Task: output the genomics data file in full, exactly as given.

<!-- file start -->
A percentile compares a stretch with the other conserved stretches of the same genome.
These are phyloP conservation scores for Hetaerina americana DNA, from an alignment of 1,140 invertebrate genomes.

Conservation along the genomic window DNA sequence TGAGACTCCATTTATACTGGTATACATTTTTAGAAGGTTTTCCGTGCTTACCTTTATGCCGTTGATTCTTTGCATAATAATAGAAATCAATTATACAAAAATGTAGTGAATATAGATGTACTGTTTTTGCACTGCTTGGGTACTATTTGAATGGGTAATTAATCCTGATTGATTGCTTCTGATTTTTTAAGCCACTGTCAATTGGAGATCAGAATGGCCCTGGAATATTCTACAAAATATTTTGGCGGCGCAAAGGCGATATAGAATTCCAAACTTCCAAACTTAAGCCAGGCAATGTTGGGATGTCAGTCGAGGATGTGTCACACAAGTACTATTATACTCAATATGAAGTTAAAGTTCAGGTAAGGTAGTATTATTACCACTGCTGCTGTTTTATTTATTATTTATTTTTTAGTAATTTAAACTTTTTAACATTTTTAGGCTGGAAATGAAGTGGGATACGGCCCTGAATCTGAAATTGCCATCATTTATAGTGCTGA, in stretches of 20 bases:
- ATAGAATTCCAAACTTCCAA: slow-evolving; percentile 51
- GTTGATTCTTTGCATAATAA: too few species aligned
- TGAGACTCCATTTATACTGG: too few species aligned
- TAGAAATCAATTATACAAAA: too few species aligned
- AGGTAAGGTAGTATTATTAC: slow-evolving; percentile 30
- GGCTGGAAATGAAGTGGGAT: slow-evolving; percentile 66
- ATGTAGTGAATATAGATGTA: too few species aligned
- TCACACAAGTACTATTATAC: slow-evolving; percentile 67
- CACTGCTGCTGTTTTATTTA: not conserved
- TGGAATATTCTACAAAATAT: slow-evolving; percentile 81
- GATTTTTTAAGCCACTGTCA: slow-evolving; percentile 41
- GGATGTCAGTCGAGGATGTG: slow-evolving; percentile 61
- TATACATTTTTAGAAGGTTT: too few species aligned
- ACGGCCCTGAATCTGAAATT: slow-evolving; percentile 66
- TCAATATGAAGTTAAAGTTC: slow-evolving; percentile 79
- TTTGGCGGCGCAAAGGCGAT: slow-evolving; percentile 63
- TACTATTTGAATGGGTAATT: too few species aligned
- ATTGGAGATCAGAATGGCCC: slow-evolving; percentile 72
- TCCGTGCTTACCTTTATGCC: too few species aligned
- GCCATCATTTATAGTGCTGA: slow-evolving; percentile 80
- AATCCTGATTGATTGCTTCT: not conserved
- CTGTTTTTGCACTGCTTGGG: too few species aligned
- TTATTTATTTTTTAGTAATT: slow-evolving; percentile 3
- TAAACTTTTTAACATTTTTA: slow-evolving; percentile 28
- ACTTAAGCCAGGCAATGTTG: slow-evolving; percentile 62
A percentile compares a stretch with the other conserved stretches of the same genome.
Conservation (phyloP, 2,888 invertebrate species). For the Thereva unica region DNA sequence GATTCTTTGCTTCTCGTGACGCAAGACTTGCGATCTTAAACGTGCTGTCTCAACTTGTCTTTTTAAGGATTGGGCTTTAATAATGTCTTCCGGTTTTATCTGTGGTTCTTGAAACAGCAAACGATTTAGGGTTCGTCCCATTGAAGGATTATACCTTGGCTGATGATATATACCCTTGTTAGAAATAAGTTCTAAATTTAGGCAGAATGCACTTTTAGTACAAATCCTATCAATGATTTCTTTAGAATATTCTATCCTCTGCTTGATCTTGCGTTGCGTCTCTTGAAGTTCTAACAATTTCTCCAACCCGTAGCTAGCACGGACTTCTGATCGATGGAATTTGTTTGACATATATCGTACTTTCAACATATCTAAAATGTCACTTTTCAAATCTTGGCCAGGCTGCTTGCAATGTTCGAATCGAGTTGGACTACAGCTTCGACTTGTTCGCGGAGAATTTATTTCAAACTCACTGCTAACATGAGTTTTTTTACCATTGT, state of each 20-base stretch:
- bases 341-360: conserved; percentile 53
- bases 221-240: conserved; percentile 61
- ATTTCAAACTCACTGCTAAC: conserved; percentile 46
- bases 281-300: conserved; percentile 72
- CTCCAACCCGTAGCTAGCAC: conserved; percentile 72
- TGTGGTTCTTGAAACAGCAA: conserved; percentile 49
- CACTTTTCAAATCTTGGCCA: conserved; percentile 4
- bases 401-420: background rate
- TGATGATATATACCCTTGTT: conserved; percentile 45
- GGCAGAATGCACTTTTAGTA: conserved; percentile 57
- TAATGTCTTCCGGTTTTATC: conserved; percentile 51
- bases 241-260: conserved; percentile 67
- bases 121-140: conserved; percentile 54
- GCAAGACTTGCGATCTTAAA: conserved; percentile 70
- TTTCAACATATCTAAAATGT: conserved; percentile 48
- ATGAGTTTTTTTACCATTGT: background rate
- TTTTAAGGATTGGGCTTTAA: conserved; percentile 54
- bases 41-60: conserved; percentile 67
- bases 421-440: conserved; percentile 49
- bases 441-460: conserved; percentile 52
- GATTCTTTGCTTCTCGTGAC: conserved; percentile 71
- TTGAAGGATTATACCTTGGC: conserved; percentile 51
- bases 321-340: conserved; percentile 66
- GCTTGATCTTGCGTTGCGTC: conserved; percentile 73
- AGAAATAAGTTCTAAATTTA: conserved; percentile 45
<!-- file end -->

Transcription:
A percentile compares a stretch with the other conserved stretches of the same genome.
These are phyloP conservation scores for Hetaerina americana DNA, from an alignment of 1,140 invertebrate genomes.

Conservation along the genomic window DNA sequence TGAGACTCCATTTATACTGGTATACATTTTTAGAAGGTTTTCCGTGCTTACCTTTATGCCGTTGATTCTTTGCATAATAATAGAAATCAATTATACAAAAATGTAGTGAATATAGATGTACTGTTTTTGCACTGCTTGGGTACTATTTGAATGGGTAATTAATCCTGATTGATTGCTTCTGATTTTTTAAGCCACTGTCAATTGGAGATCAGAATGGCCCTGGAATATTCTACAAAATATTTTGGCGGCGCAAAGGCGATATAGAATTCCAAACTTCCAAACTTAAGCCAGGCAATGTTGGGATGTCAGTCGAGGATGTGTCACACAAGTACTATTATACTCAATATGAAGTTAAAGTTCAGGTAAGGTAGTATTATTACCACTGCTGCTGTTTTATTTATTATTTATTTTTTAGTAATTTAAACTTTTTAACATTTTTAGGCTGGAAATGAAGTGGGATACGGCCCTGAATCTGAAATTGCCATCATTTATAGTGCTGA, in stretches of 20 bases:
- ATAGAATTCCAAACTTCCAA: slow-evolving; percentile 51
- GTTGATTCTTTGCATAATAA: too few species aligned
- TGAGACTCCATTTATACTGG: too few species aligned
- TAGAAATCAATTATACAAAA: too few species aligned
- AGGTAAGGTAGTATTATTAC: slow-evolving; percentile 30
- GGCTGGAAATGAAGTGGGAT: slow-evolving; percentile 66
- ATGTAGTGAATATAGATGTA: too few species aligned
- TCACACAAGTACTATTATAC: slow-evolving; percentile 67
- CACTGCTGCTGTTTTATTTA: not conserved
- TGGAATATTCTACAAAATAT: slow-evolving; percentile 81
- GATTTTTTAAGCCACTGTCA: slow-evolving; percentile 41
- GGATGTCAGTCGAGGATGTG: slow-evolving; percentile 61
- TATACATTTTTAGAAGGTTT: too few species aligned
- ACGGCCCTGAATCTGAAATT: slow-evolving; percentile 66
- TCAATATGAAGTTAAAGTTC: slow-evolving; percentile 79
- TTTGGCGGCGCAAAGGCGAT: slow-evolving; percentile 63
- TACTATTTGAATGGGTAATT: too few species aligned
- ATTGGAGATCAGAATGGCCC: slow-evolving; percentile 72
- TCCGTGCTTACCTTTATGCC: too few species aligned
- GCCATCATTTATAGTGCTGA: slow-evolving; percentile 80
- AATCCTGATTGATTGCTTCT: not conserved
- CTGTTTTTGCACTGCTTGGG: too few species aligned
- TTATTTATTTTTTAGTAATT: slow-evolving; percentile 3
- TAAACTTTTTAACATTTTTA: slow-evolving; percentile 28
- ACTTAAGCCAGGCAATGTTG: slow-evolving; percentile 62
A percentile compares a stretch with the other conserved stretches of the same genome.
Conservation (phyloP, 2,888 invertebrate species). For the Thereva unica region DNA sequence GATTCTTTGCTTCTCGTGACGCAAGACTTGCGATCTTAAACGTGCTGTCTCAACTTGTCTTTTTAAGGATTGGGCTTTAATAATGTCTTCCGGTTTTATCTGTGGTTCTTGAAACAGCAAACGATTTAGGGTTCGTCCCATTGAAGGATTATACCTTGGCTGATGATATATACCCTTGTTAGAAATAAGTTCTAAATTTAGGCAGAATGCACTTTTAGTACAAATCCTATCAATGATTTCTTTAGAATATTCTATCCTCTGCTTGATCTTGCGTTGCGTCTCTTGAAGTTCTAACAATTTCTCCAACCCGTAGCTAGCACGGACTTCTGATCGATGGAATTTGTTTGACATATATCGTACTTTCAACATATCTAAAATGTCACTTTTCAAATCTTGGCCAGGCTGCTTGCAATGTTCGAATCGAGTTGGACTACAGCTTCGACTTGTTCGCGGAGAATTTATTTCAAACTCACTGCTAACATGAGTTTTTTTACCATTGT, state of each 20-base stretch:
- bases 341-360: conserved; percentile 53
- bases 221-240: conserved; percentile 61
- ATTTCAAACTCACTGCTAAC: conserved; percentile 46
- bases 281-300: conserved; percentile 72
- CTCCAACCCGTAGCTAGCAC: conserved; percentile 72
- TGTGGTTCTTGAAACAGCAA: conserved; percentile 49
- CACTTTTCAAATCTTGGCCA: conserved; percentile 4
- bases 401-420: background rate
- TGATGATATATACCCTTGTT: conserved; percentile 45
- GGCAGAATGCACTTTTAGTA: conserved; percentile 57
- TAATGTCTTCCGGTTTTATC: conserved; percentile 51
- bases 241-260: conserved; percentile 67
- bases 121-140: conserved; percentile 54
- GCAAGACTTGCGATCTTAAA: conserved; percentile 70
- TTTCAACATATCTAAAATGT: conserved; percentile 48
- ATGAGTTTTTTTACCATTGT: background rate
- TTTTAAGGATTGGGCTTTAA: conserved; percentile 54
- bases 41-60: conserved; percentile 67
- bases 421-440: conserved; percentile 49
- bases 441-460: conserved; percentile 52
- GATTCTTTGCTTCTCGTGAC: conserved; percentile 71
- TTGAAGGATTATACCTTGGC: conserved; percentile 51
- bases 321-340: conserved; percentile 66
- GCTTGATCTTGCGTTGCGTC: conserved; percentile 73
- AGAAATAAGTTCTAAATTTA: conserved; percentile 45